The ATH sale closed in November 1994 and Leah received the $2.5 million as agreed. Ron told Leah he had placed his money offshore and told her to do the same. Leah told Cooper of the conversation but he did nothing.
Apart from two support motions, Cooper did not advance the case to trial between October 1994 and June 1996. In June 1996, Cooper became aware that Ron owed the government tax arrears that exceeded the total of the cash payment to Leah and the amount in trust.
Ron offered to settle by paying $500,000 of the monies in trust to Leah. She rejected the offer but instructed Cooper to make a counter-offer of $1 million, to which Ron did not respond.
Revenue Canada filed a $7-million certificate against Ron in January 1997. The certificate effectively gave the Crown priority over other creditors. Revenue Canada then claimed the $1.5 million in trust funds. Leah contested the claim and eventually settled in December 2000 by accepting $493,000.
In June 1998, Leah had retained a new lawyer. By this time, Ron had absconded and his pleadings had been struck. In September, Leah obtained a default judgment totalling over $6 million, which represented the balance of the equalization payment plus interest.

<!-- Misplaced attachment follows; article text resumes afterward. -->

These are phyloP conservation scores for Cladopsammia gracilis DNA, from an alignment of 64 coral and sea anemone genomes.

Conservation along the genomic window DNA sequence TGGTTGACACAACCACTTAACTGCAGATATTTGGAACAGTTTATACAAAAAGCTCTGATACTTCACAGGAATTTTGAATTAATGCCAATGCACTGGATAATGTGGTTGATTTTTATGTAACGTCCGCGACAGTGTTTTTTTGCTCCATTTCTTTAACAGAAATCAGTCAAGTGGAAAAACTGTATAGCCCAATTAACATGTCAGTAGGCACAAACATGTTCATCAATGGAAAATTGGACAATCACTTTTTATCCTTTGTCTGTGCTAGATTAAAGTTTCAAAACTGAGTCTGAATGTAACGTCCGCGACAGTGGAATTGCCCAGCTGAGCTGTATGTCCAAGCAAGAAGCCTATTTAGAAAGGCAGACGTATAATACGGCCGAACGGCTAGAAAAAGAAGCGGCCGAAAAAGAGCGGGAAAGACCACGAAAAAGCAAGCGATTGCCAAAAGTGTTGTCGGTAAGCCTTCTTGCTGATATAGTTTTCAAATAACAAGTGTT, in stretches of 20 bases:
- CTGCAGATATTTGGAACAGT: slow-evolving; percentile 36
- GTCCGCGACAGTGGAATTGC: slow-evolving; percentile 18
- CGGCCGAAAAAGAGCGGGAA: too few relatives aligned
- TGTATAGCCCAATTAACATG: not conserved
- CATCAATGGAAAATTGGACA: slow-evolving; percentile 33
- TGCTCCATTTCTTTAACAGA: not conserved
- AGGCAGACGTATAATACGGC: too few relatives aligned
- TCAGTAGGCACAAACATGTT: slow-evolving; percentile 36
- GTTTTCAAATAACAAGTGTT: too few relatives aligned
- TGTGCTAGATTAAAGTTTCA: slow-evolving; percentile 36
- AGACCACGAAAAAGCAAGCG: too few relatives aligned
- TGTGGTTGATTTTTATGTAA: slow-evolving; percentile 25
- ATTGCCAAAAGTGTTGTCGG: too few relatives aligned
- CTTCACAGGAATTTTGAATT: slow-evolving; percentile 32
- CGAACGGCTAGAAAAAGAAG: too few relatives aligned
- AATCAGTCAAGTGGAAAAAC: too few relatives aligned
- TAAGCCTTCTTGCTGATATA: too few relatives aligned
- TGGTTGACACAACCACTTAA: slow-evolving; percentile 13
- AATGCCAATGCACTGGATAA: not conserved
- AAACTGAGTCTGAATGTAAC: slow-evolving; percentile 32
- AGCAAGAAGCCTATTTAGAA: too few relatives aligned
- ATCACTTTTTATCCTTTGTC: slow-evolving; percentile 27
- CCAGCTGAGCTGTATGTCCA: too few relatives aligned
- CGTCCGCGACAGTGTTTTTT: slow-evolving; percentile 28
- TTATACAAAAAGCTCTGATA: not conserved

Leah sued Cooper. Stinson dismissed the action after a 16-day trial. He found that Cooper was negligent in various ways but that the negligence had not caused Leah's loss. He reasoned that even if Leah had obtained a preservation order in the amount of the default judgment, the matter would not have been settled and the monies would still have been in court and available to Revenue Canada. He also ruled that there was no evidence that Cooper would have refused the settlement had she been properly advised by Cooper.
As Armstrong saw it, Stinson had properly articulated the standard of care that then existed, which held that a lawyer recommending a settlement was negligent only if he had made an "egregious error."
Since the trial, however, the Court of Appeal had held in Folland v. Reardon that lawyers must be held to the same "reasonableness" standard as other professionals. This meant that Stinson had erred through no fault of his own.